His unhappiness was on display when he tweeted, after the call with Mr Turnbull, that "I will study this dumb deal".
Under the subtitle: "President Trump Has Spoken To Sixteen Foreign Leaders And Has Emphasised His Priority Of American National Security" Spicer lists the world leaders his boss has graced with a presidential phone call since taking office, including "the British Prime Minister, Theresa May", the "Indian Prime Minister, Narendra Modi" and "The President of Australia".
Trying to end the hearsay about his conversation with President Trump and the growing unrest that Australians seem to be having towards politicians, Mr Turnbull appeared on 60 Minutes to talk about it all, or so we thought.
Mr Turnbull's relationship with President Donald Trump has been in the spotlight since the pair's first fractious phone call, which Mr Trump described as the "worst" of his discussions with world leaders.
I find that both un-American and un-Australian, a choice that destroys any faith I had in Turnbull's integrity.
Fresh from revelations about the stinging phone call between the Prime Minister and Mr Trump, and the President's concerns about the refugee swap that was signed off by former president Barack Obama, Mr Turnbull said there was no quid pro quo between the countries. According to Spicer, Trump has agreed to honor the deal made by the Obama administration about resettling 1250 asylum seekers that have been rejected by Australia.
Trump nominee Betsy DeVos faces steep opposition as vote approaches
Considering what a miserable job that establishment has done, especially in inner-city schools, her independence is a plus. DeVos answered Murphy's question by citing the example of a school in Wyoming that has a fence to keep out grizzly bears.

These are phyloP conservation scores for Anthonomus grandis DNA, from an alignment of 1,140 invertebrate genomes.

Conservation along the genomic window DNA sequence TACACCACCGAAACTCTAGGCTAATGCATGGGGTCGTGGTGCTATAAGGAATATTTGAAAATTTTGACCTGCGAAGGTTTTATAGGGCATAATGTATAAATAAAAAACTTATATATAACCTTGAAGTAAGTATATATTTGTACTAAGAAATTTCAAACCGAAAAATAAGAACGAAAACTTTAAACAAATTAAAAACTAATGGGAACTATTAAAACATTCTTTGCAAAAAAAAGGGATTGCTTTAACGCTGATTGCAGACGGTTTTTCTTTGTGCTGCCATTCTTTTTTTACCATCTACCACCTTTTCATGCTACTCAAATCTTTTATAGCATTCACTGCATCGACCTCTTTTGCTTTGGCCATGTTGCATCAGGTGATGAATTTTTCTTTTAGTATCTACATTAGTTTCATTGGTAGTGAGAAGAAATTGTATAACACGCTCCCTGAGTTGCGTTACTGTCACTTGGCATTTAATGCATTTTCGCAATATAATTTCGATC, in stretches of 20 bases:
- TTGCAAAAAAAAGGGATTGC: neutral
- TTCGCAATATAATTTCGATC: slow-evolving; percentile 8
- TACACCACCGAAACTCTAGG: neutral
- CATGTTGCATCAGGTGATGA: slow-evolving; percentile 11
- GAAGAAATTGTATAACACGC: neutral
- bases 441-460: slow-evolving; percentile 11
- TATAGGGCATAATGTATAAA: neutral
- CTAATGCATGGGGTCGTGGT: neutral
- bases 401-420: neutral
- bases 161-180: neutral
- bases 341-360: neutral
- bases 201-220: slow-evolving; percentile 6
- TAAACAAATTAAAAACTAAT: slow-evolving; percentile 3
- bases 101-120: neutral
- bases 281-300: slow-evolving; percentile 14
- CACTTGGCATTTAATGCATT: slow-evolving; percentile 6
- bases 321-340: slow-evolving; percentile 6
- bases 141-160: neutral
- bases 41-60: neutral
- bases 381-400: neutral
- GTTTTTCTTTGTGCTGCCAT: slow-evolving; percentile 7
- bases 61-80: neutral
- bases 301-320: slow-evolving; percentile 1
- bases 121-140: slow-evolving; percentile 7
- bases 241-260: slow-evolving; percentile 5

Despite Australia being one of America's "staunchest allies", White House Bureau Chief at The Washington Post Philip Rucker told the ABC that Mr Trump "doesn't really care so much that Australia is an ally over many, many years".
Labor frontbencher Andrew Giles said he was "so concerned ... about the utterances of President Trump because they do seem to be a threat to a rules-based global order".
It simply requires that the United States allow refugees to express an interest in being resettled there.
As Mr Turnbull is convinced that President Trump will honour the deal interviewer Laurie Oakes asked an important question, "What now if the Trump Administration comes to you and says, "we want troops for some Middle Eastern adventure" or "we want ships in the South China Sea"? And does he see you as indebted?"
"We took the plebiscite position to the election, that is our policy and we are calling on Bill Shorten to rethink his position and if he supports the plebiscite then it will pass through the senate and it will be held", Turnbull said.
"We assess all requests for military assistance on their merits".